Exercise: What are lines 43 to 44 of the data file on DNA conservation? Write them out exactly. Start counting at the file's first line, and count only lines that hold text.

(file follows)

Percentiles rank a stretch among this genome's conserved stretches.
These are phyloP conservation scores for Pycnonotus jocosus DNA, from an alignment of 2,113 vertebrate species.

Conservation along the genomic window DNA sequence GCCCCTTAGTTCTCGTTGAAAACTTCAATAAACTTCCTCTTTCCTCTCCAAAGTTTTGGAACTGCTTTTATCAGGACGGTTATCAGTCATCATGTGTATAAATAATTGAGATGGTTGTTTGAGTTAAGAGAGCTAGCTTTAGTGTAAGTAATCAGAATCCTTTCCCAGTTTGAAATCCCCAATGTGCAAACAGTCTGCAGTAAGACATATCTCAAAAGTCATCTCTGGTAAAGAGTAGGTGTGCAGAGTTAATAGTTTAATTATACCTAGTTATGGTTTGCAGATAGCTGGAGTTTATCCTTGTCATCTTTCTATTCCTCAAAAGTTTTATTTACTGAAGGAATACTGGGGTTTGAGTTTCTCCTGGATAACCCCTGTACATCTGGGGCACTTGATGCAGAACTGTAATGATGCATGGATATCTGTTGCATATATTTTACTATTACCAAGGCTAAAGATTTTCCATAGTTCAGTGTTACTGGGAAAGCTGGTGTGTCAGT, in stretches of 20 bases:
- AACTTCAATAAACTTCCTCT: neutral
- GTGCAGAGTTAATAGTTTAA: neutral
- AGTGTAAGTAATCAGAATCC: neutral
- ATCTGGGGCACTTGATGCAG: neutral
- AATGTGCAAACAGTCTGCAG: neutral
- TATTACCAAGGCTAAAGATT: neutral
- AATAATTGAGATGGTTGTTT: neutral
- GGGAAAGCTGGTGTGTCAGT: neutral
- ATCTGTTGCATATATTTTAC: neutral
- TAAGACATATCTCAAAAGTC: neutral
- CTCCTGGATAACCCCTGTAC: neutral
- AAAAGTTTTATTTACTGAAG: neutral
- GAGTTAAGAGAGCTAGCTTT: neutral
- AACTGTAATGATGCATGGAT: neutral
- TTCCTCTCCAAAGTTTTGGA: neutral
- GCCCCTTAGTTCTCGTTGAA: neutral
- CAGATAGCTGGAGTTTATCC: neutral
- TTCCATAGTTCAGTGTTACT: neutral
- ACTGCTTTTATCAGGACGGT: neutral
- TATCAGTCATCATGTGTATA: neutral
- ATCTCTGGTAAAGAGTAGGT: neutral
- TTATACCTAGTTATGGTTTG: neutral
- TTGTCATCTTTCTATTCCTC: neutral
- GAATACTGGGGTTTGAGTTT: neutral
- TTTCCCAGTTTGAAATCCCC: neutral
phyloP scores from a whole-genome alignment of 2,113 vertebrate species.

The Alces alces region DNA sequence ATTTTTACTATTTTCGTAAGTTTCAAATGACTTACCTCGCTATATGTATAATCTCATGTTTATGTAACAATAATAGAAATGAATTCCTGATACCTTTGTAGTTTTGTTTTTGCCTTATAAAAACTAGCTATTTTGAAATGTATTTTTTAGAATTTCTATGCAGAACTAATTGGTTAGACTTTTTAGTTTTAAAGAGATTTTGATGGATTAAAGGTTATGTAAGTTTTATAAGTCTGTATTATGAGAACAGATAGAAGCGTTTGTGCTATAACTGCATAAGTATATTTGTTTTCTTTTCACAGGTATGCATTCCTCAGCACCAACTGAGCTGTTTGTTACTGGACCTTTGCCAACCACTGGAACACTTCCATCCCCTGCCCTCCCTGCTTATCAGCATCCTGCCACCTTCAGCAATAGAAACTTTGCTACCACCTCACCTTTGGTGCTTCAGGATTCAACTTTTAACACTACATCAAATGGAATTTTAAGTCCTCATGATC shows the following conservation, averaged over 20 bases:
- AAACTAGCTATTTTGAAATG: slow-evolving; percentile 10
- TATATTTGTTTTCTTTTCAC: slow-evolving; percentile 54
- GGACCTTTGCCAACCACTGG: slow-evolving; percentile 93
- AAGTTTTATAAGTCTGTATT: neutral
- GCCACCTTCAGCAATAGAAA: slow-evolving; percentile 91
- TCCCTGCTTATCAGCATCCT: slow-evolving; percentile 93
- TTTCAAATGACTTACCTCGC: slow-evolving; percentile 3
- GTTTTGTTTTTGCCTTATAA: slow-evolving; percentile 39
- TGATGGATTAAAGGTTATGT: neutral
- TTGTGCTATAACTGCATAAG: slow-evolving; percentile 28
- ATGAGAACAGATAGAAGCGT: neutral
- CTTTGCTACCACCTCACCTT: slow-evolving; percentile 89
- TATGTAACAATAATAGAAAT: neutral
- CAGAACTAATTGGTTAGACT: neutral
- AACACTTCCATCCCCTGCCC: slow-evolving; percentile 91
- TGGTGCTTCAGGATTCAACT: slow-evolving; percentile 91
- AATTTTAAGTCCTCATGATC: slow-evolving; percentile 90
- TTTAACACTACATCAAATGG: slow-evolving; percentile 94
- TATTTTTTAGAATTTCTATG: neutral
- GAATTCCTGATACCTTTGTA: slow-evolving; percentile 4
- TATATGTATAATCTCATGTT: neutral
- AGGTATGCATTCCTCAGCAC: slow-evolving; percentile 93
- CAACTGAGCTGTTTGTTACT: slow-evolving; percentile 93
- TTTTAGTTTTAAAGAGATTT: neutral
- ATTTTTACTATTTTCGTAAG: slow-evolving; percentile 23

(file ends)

- TATGTAACAATAATAGAAAT: neutral
- CAGAACTAATTGGTTAGACT: neutral